Tweets, Shoots and Leaves

With gushing, exuberant, indefatigably upbeat charm, the foodie hype machine is destroying the soul of dining out.

By Jolyon Helterman | Boston Magazine |

food hype destroys dining out experiencesPhoto by Lucas Zarebinski

The first time I ate at West Bridge, in buzzing Kendall Square, I ordered the Egg in a Jar. Billed on the menu as “small,” it arrived at the table in a glass vessel that, true to form, was no bigger than my fist. But frankly, I was caught off-guard: In its mythology, it had been rendered enormous. Helen of Troy’s mug may have launched a thousand ships, but this diminutive shot glass of comestibles—buttery potato purée, crispy duck skin, roasted maitake mushrooms, soft-poached egg—had prompted at least as many silver-tongued scribes to plump on its $12 behalf.

Local gastronauts, in fact, have been obsessed with the Egg in a Jar since before West Bridge opened. On May 7, 2012, eight days prior, Grub Street posted a blow-by-blow of the egg’s preparation. On the day of the opening, Thrillist christened it the restaurant’s “signature” dish. By the time chef Matthew Gaudet and co-owner Alexis Gelburd-Kimler unlocked the doors for their first dinner service, the egg was already a certified sensation.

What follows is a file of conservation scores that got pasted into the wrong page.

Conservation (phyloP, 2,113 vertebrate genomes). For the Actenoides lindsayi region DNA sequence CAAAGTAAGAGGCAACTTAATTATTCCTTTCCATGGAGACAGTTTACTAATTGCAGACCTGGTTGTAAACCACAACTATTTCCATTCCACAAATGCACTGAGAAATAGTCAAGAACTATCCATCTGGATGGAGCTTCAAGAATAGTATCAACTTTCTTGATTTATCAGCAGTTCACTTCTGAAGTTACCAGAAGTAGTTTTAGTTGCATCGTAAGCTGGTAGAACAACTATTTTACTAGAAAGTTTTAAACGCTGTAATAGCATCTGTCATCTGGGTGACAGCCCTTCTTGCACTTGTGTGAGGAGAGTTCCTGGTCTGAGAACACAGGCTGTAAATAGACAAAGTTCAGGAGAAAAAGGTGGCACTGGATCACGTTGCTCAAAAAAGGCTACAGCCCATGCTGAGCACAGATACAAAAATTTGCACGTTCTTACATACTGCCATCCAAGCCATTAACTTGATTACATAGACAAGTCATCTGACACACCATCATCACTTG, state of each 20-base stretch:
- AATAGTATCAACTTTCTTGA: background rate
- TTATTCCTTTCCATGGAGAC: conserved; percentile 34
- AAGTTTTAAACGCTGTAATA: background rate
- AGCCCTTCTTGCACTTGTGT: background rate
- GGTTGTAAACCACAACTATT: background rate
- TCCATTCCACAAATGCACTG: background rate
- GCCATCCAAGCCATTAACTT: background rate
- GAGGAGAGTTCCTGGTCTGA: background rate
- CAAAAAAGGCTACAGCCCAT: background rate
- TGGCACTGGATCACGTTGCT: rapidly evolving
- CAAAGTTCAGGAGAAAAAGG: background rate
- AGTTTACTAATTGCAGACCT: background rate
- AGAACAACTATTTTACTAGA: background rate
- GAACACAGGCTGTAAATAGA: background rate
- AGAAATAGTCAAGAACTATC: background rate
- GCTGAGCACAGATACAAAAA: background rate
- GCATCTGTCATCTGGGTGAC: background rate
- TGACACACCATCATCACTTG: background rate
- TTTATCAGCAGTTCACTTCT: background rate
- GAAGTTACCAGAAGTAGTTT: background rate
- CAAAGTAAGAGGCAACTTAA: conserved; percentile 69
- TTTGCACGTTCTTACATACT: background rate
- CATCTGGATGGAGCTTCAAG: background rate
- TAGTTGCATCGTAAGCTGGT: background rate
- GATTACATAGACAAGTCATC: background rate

After that, the lovefest turned crazy. Excitable Yelpers led the charge, heralding the Egg in a Jar as “totally unique and delicious,” “pretty rad,” and “the highlight of the meal.” Chowhound wasn’t far behind: “For god’s sake, go to the bar immediately and order yourself one of these,” urged a typical post. The critics fell, too, deeming the egg “satisfaction through synthesis” (the Globe), “indisputably delicious” (the Improper Bostonian), and an “insta-classic” (our own Corby Kummer). Stuff devoted much of its Food Coma column to the egg, noting that it was good enough to “make you coo like a contented newborn.” First prize, however, goes to Eater Boston, which included the egg on a list of “Boston’s 20 Most Iconic Dishes,” where it rubbed shoulders with classics like the Hamersley’s roast chicken and No. 9 Park’s prune-stuffed gnocchi. That was July, when West Bridge was all of two months old. Talk about a contented newborn.